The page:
Ashley: Katherine Johnson the best, I think. But really all three main characters- Dorothy, Mary and Katherine. The movie gave them a more vibrant personality that may not have always translated on the page, but all three were drawn true to the core aspects of the women in the book.
Stephen: Octavia Spencer’s Dorothy, in her bootstraps quest to become a supervisor, had the most satisfying story arch.
Question: How did the author/director bring history to life?
Ashley: The importance of the NACA and NASA missions- what it took to advance our fleet of aircrafts for military purposes, of course. But then the most important part was the effort to keep our astronauts safe. I’ve always loved stories of our first astronauts and the courage they must have had to take on something so new. But until now, I hadn’t really thought about all the effort and work it took behind the scenes, and Hidden Figures really explores that aspect.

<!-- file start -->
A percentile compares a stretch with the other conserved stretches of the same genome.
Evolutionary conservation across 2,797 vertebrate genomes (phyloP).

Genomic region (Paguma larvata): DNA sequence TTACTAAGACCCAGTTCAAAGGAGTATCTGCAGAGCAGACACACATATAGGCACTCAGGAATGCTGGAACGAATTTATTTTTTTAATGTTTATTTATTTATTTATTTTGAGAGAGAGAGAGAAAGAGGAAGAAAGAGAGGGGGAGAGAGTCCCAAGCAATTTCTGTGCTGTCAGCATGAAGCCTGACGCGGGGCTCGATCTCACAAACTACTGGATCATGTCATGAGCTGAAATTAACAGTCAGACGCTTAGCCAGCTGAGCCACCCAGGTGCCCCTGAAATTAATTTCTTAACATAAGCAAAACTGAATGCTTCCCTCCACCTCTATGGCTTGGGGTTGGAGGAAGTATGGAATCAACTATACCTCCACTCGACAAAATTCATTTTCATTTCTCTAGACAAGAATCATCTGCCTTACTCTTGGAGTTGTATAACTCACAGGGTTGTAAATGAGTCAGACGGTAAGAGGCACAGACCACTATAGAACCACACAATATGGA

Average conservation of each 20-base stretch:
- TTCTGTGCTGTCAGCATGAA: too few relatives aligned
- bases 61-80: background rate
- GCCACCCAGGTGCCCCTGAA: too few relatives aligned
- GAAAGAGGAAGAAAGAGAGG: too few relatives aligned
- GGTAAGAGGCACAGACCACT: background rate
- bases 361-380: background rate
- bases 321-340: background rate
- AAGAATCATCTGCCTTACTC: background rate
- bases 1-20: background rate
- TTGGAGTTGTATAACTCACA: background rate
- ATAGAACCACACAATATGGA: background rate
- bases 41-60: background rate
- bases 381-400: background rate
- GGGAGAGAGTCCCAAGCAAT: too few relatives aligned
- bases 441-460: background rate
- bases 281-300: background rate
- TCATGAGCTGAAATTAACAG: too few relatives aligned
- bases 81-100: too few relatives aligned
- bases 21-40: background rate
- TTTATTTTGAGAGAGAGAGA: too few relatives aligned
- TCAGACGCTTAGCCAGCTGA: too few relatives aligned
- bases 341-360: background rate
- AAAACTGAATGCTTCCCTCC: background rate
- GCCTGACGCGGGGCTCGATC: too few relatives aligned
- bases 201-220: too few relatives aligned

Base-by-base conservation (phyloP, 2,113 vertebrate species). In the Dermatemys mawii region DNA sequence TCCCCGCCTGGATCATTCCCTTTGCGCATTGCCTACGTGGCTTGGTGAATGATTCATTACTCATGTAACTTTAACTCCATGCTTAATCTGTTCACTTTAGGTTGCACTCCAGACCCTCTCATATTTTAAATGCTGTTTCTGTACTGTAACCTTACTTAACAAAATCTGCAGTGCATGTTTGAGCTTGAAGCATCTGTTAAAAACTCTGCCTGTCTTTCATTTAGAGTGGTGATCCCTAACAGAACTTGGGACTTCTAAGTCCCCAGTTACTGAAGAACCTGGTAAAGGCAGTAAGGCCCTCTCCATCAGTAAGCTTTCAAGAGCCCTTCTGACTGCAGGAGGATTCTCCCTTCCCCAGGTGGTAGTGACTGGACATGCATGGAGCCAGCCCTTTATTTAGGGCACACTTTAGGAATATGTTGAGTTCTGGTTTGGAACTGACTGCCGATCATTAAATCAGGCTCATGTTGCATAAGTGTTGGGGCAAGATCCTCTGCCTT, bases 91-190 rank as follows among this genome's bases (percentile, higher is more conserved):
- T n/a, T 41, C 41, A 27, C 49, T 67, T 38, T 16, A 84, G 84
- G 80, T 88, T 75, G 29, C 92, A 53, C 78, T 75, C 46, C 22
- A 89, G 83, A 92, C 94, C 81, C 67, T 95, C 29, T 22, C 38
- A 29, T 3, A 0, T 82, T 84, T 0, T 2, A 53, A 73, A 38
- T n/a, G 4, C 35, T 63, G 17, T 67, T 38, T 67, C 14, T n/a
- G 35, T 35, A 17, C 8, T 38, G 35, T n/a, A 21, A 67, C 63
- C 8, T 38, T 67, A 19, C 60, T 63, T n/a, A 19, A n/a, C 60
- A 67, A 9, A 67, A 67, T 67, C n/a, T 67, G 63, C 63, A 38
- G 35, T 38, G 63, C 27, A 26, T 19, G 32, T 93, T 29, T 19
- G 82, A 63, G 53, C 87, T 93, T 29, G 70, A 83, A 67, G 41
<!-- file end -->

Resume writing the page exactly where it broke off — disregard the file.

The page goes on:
Stephen: The actresses were superb, but I feel the director could have provided meatier material. We know going in that it’s a rather untold story, yet I’m still not sure I got in the veins of the characters to truly understand their verve and passion. Movies like this can have a slightly wax museum quality about them. I loved the story and even applauded at the end along with my fellow late-night theater-goers.